In 1916, in the midst of trench fever, John Ronald Reuel Tolkien, signals officer with the Lancashire Fusiliers, began hallucinations that would forever change him.
JRR Tolkien Hallucinates in the Trenches He was meant to have been invalided the day before, but he chose to stay behind to let another, sicker soldier take his place. Still in the miserable conditions of the trenches, Tolkien relapsed the next day into a high fever, crippling muscle soreness in his legs, and stabbing pain in his eyes. Others went to fetch a medic while he remained propped in the dark of a supply tent, near an unused machine gun. He had listened to the thunderous blasts of machine gun fire often in training in Staffordshire and later in combat during the Somme offensive.
This time, however, the noise was only in his mind, which translated the mechanical pattering into a language. He thought he could just about translate the words, a series of taps as if a living telegraph key, reassuring him that the gun would fight on just as a fellow soldier would. When medics arrived to take him away from the front, he told them, "The gun. It shall fight on".
Tolkien returned to England and to his wife, Edith, whom he had married three years before after five years of waiting due to his guardian's refusal they see one another before Tolkien was 21. He would spend the rest of the war alternately in hospitals or on light guard duty since he was too ill with recurrent fever to participate other than stints in camps on the home front, but honor kept him in the service until the end of the war. While recovering, Tolkien would begin writing fanciful stories, mixing the worlds of myth he had always studied with his new ideas of animated machines. He devoured science romances of Jules Verne and the like, but the use of machines as tools carried too little personification. Instead, Tolkien created machines that were as human as men, with personalities and special skills, just as the dwarves or elf creatures in Northern European myth. One of his first stories, "Fall of Gondolin" told of a city made of machines, each working its duty to create a glorious world, and its betrayal and destruction by the armies of an industrial behemoth monster called Morgoth ("Black Foe of the World" in Klindirin, a clicking language he invented for his machines).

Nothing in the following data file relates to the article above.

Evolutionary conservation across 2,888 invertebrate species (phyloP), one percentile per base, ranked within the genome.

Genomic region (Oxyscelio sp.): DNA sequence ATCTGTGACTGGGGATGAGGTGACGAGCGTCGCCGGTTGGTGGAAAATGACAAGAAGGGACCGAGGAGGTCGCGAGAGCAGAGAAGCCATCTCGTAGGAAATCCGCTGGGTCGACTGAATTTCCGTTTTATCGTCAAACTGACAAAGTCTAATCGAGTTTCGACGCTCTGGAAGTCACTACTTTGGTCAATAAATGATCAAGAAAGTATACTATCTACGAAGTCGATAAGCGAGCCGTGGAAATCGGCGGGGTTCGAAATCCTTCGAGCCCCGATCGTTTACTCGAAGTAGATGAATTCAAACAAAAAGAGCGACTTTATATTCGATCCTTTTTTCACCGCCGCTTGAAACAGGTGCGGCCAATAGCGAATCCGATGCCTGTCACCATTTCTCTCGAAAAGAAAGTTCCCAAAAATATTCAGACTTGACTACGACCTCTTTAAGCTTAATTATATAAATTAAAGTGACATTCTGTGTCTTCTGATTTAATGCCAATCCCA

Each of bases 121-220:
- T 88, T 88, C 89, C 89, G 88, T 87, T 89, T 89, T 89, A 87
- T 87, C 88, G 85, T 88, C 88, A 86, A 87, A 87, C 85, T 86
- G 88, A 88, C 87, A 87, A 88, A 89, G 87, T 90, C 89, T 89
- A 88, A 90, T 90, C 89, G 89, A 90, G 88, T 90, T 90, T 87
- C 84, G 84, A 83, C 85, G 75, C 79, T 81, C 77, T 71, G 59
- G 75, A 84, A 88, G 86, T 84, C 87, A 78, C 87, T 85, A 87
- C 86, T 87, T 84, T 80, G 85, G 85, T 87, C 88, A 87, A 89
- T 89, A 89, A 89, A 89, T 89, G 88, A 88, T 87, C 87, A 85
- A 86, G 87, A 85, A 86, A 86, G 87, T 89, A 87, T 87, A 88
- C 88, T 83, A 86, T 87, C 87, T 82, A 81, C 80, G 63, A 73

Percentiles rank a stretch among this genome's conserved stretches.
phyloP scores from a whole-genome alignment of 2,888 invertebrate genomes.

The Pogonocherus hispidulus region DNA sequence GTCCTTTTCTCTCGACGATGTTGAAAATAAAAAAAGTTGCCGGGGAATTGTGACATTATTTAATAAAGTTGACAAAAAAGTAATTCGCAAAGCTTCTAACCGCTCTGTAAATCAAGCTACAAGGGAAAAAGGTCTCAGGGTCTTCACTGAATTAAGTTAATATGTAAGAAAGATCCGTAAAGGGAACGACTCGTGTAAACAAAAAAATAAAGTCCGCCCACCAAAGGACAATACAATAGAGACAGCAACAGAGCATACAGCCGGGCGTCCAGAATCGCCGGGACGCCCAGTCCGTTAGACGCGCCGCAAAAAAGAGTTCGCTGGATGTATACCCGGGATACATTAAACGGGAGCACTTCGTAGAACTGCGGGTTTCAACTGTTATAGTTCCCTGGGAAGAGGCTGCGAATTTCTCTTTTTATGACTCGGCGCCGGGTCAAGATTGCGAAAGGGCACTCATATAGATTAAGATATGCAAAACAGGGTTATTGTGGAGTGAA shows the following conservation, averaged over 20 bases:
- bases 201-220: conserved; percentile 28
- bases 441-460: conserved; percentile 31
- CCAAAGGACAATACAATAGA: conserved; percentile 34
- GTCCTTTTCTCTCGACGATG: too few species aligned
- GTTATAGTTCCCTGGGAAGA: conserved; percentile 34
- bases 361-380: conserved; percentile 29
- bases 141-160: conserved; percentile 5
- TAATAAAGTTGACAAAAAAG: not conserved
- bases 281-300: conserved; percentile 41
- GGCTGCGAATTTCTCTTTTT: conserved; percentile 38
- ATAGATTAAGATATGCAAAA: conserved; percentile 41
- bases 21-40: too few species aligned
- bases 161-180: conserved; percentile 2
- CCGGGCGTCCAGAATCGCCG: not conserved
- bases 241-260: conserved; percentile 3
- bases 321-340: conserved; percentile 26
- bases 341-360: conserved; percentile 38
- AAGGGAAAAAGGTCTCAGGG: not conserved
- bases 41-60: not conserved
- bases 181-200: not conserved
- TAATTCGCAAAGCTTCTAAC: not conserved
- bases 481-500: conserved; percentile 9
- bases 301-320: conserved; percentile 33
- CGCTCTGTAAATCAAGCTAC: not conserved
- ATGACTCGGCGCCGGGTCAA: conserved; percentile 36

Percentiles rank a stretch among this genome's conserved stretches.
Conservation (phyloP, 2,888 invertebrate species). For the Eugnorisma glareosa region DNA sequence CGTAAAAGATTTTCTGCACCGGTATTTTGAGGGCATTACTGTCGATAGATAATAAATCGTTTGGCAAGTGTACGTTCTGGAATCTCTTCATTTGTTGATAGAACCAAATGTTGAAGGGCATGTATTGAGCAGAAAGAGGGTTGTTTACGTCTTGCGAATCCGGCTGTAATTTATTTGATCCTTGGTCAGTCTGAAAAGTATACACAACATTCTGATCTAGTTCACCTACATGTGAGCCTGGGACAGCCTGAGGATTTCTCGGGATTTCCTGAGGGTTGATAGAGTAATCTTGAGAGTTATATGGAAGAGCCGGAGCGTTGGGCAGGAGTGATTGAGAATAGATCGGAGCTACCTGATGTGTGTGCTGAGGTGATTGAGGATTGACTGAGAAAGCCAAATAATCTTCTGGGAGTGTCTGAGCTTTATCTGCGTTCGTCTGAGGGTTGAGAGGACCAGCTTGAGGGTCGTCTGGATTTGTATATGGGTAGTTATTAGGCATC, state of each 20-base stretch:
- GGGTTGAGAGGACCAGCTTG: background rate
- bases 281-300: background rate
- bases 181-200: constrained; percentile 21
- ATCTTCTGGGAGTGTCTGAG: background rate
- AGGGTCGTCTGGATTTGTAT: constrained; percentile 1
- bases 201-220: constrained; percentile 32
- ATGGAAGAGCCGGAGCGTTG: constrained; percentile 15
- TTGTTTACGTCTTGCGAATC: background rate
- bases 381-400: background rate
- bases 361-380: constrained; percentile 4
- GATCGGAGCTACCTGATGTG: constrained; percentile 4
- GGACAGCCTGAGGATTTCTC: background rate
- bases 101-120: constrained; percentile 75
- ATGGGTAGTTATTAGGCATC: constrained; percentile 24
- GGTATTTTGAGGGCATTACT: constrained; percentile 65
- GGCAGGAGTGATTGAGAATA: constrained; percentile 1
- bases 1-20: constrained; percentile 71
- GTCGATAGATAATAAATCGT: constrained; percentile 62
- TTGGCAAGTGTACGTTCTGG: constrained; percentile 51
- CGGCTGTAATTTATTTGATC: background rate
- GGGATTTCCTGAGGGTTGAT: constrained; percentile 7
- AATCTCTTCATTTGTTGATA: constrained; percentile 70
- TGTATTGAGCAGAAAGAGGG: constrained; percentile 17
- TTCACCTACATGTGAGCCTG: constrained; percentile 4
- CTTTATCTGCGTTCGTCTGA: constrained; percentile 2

Tolkien was not the only fiction-writer fascinated with intelligent machines. Just after the turn of the century, Frank L. Baum wrote about Tik-tok, a living clockwork being. The idea was taken further in 1921 by the Czech playwright Karel Capek in his play R.U.R. (Rossum's Universal Robots), first coining the term "robot" for a humanlike automaton built to do work. Films would soon have their own robots with Fritz Lang's Metropolis in 1927 giving a robot indistinguishable from the human Maria. In all of these, the machines were written to emulate humans, but Tolkien's stories went further, creating a world complete with history, language, and culture with different races of machines, not metal emulations of humanity. His studies of myth, particularly Beowulf, turned him to a sense of social tribalism and competition over resources. In 1936, Tolkien published The Robbit about a portly, quiet machine chosen by a magical Tinkerer to join a quest to liberate a coal mine from Smaug, an ancient predatory machine. This and the following Bearing trilogy would inspire the next generation of science fiction writers such as Isaac Asimov and Arthur C. Clarke.
While he would continue to write during his free time, Tolkien's professional life kept him busy. He worked for the Oxford English Dictionary, became the youngest professor at the University of Leeds, and finally settled at Oxford first at Pembroke College and then Merton, becoming chair of English Language and Literature. Tolkien often ate with fellow writers in a club nicknamed "The Inklings", including C.S. Lewis, the unquestioned Father of Modern Fantasy with his Wardrobe tales. In World War II, Tolkien served his country again as a code-breaker (though was notoriously vocal about his anti-war sentiments) and worked alongside men such as Alan Turing, who would be inspired by Tolkien's ideas on machine communication. While Tolkien never officially worked on computer development projects, he and Turing kept close correspondence, even through Turing's indecency debacle in the early ?50s. Shortly before Tolkien's death in 1973, Turing's Beren system came online, creating the first vocal command interface and allowing man and machine to talk just as Tolkien dreamed. Mankind would far surpass Arthur C. Clarke's description of a "HAL 9000" by its fictional birth date in 1997 for his 2001: A Space Odyssey.